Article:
Using (1) and (2), the normalized radiation pattern of the plasma antenna can be calculated if the wave vector is known.

For a practical plasma antenna, the plasma column of a radius is contained in a dielectric tube of a thickness . A communication signal with an angular frequency is launched at one end of the antenna. The electron plasma angular frequency is . If , the communication signal propagates as a surface wave. There have been many researches on the surface wave both theoretically and experimentally [8]. IVAN and EVGHENIA investigated its characteristics detailedly when they examined plasma resources produced and sustained by a travelling electromagnetic surface wave [10]. From their study, provided that the plasma density is radially constant, the dispersion relation of the surface wave along a plasma column can be written aswhereand , , , , , , is the collision frequency of plasma, and are the Bessel functions, , , , and are the modified Bessel functions, and are the Hankel functions, and is the dielectric constant of the tube material.

If we assume , (3) becomes where , , . Equation (5) is just the dispersion relation of surface wave along plasma column in vacuum as shown in former studies [46].

The electron density along the plasma antenna decreases almost linearly and can be expressed approximately as [3, 8, 11]where is the density at the bottom of the plasma antenna while is that at the top.

3. Numerical Results and Discussion

Using (1) to (3) and (6), the normalized radiation pattern of the plasma antenna and its electrical current distribution were calculated with , , , , , , , and a communication signal frequency . These parameters are consistent with the cases of our experiments, which have been proven reasonable for the practical plasma antenna. With other appropriate values, the model founded in our paper can be also applicable. Figure 1 is the normalized radiation pattern of the plasma antenna with different distributions of electron density. Comparatively, the normalized radiation pattern of a metallic antenna with the same length is also presented. The calculating results show that the normalized radiation pattern of the plasma antenna is markedly influenced by the electron density distribution and has great difference from that of a metallic antenna with the same length. In spite of the same collision frequency and length, the maximum radiation direction and beamwidth of the plasma antenna vary due to different density distributions. The main reason for this phenomenon is that the plasma density and its collision frequency determine the wave vector , which impacts the electrical current distribution along the plasma antenna. Figure 2 gives the real part and the imaginary part of the wave vector along the plasma antenna.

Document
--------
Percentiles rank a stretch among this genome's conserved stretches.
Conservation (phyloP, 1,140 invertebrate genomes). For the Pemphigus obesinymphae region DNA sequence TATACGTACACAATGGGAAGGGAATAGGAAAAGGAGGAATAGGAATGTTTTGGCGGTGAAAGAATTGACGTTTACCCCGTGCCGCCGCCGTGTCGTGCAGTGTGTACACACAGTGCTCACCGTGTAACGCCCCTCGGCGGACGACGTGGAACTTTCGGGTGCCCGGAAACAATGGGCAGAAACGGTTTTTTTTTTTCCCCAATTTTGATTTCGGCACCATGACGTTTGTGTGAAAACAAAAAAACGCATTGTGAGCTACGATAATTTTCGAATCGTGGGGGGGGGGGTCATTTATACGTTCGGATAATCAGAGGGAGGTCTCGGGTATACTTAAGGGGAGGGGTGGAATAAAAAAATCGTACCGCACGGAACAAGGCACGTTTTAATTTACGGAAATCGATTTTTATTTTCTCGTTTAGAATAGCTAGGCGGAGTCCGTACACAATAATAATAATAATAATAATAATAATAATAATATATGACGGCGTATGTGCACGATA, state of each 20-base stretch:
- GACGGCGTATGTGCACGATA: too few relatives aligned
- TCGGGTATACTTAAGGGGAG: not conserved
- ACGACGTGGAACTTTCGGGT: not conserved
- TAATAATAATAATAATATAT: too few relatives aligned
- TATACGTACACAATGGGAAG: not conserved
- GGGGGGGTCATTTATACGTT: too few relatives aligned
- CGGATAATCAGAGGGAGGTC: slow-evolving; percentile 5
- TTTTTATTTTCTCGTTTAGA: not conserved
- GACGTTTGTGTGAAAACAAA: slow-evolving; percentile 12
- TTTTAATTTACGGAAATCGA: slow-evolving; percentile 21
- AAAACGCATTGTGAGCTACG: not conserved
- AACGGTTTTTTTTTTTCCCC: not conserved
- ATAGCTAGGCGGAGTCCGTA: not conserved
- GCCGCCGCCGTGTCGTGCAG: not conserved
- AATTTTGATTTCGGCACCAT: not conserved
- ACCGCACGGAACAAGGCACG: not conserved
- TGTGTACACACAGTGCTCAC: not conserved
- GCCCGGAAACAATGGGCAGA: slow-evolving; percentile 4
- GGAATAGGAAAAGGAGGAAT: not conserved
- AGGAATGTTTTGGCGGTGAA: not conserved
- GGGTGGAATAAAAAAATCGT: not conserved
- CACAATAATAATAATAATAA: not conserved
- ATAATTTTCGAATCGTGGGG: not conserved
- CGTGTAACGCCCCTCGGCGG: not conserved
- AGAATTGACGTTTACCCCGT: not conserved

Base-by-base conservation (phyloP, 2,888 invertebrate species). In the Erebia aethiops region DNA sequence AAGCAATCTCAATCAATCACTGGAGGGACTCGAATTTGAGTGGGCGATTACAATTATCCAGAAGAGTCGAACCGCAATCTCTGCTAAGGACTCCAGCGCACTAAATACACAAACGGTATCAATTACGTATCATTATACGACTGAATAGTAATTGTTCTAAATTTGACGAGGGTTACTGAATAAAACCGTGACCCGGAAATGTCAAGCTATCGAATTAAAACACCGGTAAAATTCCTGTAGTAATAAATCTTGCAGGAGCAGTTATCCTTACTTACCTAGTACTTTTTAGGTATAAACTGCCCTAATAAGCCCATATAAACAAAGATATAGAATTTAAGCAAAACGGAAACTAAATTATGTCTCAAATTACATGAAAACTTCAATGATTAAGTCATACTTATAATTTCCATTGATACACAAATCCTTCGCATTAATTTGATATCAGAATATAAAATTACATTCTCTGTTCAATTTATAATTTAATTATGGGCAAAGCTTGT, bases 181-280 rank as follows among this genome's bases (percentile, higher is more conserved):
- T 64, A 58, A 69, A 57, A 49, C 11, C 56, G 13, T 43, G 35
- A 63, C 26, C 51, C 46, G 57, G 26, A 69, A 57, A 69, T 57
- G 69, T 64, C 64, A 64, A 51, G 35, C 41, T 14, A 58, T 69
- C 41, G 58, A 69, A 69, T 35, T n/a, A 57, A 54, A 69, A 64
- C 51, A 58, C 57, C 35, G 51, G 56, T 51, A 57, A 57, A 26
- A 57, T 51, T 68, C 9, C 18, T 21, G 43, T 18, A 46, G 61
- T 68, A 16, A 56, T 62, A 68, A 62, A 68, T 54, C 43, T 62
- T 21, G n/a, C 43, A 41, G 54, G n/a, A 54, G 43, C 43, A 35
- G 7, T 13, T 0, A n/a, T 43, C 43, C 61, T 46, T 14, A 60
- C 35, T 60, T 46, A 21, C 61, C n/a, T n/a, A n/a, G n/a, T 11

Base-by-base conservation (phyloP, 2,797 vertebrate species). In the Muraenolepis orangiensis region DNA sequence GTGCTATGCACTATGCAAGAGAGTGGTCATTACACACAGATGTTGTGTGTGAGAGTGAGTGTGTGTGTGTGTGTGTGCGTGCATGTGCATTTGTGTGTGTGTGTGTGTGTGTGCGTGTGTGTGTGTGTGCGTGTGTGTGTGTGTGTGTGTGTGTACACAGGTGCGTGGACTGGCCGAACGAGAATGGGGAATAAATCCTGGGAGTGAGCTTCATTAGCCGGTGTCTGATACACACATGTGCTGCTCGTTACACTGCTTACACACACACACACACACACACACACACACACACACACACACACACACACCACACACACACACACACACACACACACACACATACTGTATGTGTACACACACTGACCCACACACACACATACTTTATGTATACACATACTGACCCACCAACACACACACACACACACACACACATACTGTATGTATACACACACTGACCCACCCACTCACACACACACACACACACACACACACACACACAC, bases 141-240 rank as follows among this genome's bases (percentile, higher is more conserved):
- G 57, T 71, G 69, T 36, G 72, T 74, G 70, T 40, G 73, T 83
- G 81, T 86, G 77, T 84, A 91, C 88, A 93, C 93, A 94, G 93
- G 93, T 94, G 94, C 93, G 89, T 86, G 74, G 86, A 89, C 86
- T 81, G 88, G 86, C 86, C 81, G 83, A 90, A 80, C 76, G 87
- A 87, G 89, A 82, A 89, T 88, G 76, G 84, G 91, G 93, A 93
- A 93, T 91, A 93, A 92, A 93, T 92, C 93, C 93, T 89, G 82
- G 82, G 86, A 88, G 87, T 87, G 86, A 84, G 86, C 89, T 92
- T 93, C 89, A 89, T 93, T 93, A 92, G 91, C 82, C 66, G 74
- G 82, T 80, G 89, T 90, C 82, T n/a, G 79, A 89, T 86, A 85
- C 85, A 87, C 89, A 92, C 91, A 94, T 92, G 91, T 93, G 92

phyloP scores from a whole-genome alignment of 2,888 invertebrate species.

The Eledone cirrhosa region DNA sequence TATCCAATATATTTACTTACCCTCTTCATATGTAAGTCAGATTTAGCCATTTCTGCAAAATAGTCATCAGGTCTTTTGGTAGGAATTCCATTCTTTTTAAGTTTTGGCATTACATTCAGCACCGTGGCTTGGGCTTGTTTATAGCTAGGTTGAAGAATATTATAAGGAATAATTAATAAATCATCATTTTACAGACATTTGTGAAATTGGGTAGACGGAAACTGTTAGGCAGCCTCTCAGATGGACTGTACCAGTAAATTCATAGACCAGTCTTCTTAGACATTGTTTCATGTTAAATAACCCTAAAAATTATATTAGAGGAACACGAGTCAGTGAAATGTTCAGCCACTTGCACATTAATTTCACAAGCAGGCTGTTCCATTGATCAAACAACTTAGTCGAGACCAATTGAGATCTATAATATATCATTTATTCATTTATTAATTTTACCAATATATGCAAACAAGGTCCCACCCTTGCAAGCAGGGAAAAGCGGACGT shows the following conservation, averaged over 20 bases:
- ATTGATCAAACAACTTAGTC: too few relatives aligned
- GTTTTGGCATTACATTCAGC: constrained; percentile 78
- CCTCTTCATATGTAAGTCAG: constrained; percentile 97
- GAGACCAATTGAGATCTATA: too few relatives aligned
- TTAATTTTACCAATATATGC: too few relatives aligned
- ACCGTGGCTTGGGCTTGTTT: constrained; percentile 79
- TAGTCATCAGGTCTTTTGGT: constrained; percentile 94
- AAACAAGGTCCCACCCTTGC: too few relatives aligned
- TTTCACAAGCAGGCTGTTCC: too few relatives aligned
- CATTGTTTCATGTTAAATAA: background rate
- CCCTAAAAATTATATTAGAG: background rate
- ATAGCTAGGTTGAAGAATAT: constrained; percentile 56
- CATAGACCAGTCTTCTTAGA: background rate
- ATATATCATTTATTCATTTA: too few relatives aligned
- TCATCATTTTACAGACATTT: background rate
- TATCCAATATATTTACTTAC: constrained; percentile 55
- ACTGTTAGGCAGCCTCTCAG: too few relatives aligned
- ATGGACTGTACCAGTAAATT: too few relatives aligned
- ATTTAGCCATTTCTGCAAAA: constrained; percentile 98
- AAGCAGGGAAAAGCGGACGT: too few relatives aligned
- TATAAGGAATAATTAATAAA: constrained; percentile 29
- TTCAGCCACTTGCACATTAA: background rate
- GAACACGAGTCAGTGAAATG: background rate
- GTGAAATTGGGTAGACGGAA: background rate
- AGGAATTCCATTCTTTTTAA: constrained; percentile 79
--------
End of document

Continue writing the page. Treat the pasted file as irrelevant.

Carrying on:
Figure 1: Normalized radiation pattern of the plasma antenna.
Figure 2: Real part and imaginary part of the wave vector along the plasma antenna.

From Figure 2, we can find that and have great changes axially, which result from electron density distributions. On the contrary, if we assume that the plasma density is uniform, then the value of the wave vector is a fixed value, which deviates from the fact. From the bottom to the top of the plasma antenna, increases with decline of the plasma density. This indicates that attenuation of the signal augments, so the plasma antenna can be viewed as a type of antenna with a continuously varying resistive loading. Additionally, under the condition of an invariable collision frequency, and both decrease along with the increase of the plasma density. Figure 3 is the current distribution along the plasma antenna, which shows that the density distribution along the plasma antenna influences the electrical current distribution. Actually, it is because different electrical current distributions lead to variations of the maximum radiation direction and the beamwidth.